Why Stillbirth Numbers Aren't Dropping — Even Though Majority Are Preventable

Rachel Grumman Bender

Across the globe, there are more than 2.6 million stillbirths every year, according to new research published in the Lancet. Stillbirth is when a baby dies in the womb after the 20th week of pregnancy, according to the March of Dimes.

While maternal and child deaths have gone down significantly, the number of stillbirths in the third trimester of pregnancy have barely budged — even though the majority of stillbirths are preventable.

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Half of all stillbirths happen during labor and birth, typically after nine months of pregnancy, according to the research. “Labor, which is approximately, 24 to 36 hours, is a dangerous window of time for any baby,” Iffath Hoskins, an ob-gyn at NYU Langone Medical Center, tells Yahoo Parenting. That’s because a range of problems can occur, including umbilical cord accidents and placental abruption — a serious condition in which the placenta separates from the wall of the uterus.

Other causes of stillbirth include maternal diabetes, high blood pressure, and obesity, as well as infections, such as malaria and syphilis in sub-Saharan Africa. These causes are largely preventable when pregnant women have access to high-quality care. But in the vast majority of cases (98 percent), stillbirths happen in low- and middle-income countries around the globe.

The researchers reported that, “at the current rate of progress, it will be more than 160 years before a pregnant woman in Africa has the same chance of her baby being born alive as a woman in a high-income country today.” That said, stillbirth is still a significant problem in higher income countries as well.

The researchers note that half of all stillbirths — a staggering 1.3 million deaths — could be prevented with improved quality of care during pregnancy, labor, and childbirth. Some countries are progressing faster than others on that front. For example, Rwanda is reducing stillbirths by 2.9 percent per year, making it the fastest progressing country in Africa. The researchers say this shows that most stillbirths are preventable and progress is possible.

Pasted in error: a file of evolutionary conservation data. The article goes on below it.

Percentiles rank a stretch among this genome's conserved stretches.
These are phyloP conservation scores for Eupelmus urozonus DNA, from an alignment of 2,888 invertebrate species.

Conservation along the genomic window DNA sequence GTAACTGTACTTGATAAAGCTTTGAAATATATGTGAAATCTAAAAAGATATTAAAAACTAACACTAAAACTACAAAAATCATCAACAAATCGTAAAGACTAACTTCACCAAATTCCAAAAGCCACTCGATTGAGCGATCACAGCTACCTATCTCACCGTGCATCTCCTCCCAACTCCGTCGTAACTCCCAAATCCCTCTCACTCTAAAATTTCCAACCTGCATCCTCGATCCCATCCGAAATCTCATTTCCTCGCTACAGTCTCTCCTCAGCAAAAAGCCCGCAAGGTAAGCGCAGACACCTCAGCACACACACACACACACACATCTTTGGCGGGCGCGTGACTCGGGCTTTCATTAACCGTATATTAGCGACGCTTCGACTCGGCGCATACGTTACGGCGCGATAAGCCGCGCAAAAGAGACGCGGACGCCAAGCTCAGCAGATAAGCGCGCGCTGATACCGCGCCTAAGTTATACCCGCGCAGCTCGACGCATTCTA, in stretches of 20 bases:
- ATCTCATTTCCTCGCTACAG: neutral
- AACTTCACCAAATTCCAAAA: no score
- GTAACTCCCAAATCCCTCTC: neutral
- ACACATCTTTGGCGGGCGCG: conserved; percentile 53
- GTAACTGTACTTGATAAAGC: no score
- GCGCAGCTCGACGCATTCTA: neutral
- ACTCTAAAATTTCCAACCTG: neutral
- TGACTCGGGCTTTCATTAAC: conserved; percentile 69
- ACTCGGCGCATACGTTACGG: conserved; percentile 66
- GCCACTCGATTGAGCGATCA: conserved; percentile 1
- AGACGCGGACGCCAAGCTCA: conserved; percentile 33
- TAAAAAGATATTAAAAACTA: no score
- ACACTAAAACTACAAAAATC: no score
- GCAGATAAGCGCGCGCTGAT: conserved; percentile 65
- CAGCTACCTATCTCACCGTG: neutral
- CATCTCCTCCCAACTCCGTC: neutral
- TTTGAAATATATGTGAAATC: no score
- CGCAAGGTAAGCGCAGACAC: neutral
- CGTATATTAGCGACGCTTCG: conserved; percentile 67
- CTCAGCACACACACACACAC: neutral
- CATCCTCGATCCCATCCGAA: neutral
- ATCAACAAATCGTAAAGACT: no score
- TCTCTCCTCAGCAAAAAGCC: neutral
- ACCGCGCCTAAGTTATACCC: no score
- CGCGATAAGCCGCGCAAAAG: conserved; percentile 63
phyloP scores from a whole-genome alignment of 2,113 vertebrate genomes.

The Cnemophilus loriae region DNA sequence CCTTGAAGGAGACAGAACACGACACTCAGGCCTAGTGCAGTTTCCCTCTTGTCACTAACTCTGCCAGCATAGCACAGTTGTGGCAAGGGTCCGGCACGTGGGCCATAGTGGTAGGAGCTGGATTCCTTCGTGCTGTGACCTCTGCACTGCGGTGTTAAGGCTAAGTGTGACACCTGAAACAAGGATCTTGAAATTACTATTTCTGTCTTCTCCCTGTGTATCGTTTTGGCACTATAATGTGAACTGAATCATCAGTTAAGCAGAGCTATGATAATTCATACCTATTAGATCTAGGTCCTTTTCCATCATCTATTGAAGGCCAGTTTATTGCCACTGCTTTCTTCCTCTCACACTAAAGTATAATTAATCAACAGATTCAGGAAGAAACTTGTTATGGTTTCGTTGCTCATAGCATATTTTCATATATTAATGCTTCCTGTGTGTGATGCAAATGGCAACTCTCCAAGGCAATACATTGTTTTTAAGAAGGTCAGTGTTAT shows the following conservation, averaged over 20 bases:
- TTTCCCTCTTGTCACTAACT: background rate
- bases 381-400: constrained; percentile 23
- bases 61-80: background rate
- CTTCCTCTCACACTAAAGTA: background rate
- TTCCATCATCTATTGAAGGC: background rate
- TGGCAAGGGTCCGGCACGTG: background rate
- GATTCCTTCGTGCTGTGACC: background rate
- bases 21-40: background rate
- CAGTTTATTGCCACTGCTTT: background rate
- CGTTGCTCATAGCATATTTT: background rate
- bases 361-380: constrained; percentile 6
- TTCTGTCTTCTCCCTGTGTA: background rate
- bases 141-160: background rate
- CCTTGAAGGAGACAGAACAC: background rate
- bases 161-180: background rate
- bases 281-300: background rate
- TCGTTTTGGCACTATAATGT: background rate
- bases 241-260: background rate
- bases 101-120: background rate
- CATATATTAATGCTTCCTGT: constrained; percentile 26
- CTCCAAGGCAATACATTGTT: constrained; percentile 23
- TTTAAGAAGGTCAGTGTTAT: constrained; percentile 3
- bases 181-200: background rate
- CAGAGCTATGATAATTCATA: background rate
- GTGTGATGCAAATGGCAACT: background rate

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Along with the economic burden, from funeral costs to lost earnings from taking time off of work to physically recover and grieve, the research also brings to light the devastating emotional consequences that a stillbirth has on a family. More than 4.2 million women experience symptoms of depression for years after losing a baby in utero. In some countries, the women are stigmatized and socially isolated. “I don’t even call it depression — it’s post-traumatic stress disorder,” says Hoskins. “It can be triggered at any time. It doesn’t always [present as] depression. It could be anger, blame, or victimization. The triggers are very unpredictable. It’s also not only the mother going through this, but also the father.”

The researchers argue that high-quality care during pregnancy and labor is essential to save the lives of both mothers and infants, and to drive down the number of stillbirths around the world. “We already know which existing interventions save lives,” Joy Lawn, co-leader of the study and professor at the London School of Hygiene and Tropical Medicine, said in a release. “These babies should not be born in silence, their parents should not be grieving in silence, and the international community must break the silence as they have done for maternal and child deaths. The message is loud and clear — shockingly slow progress on stillbirths is unacceptable.”

(Photos: Getty Images)

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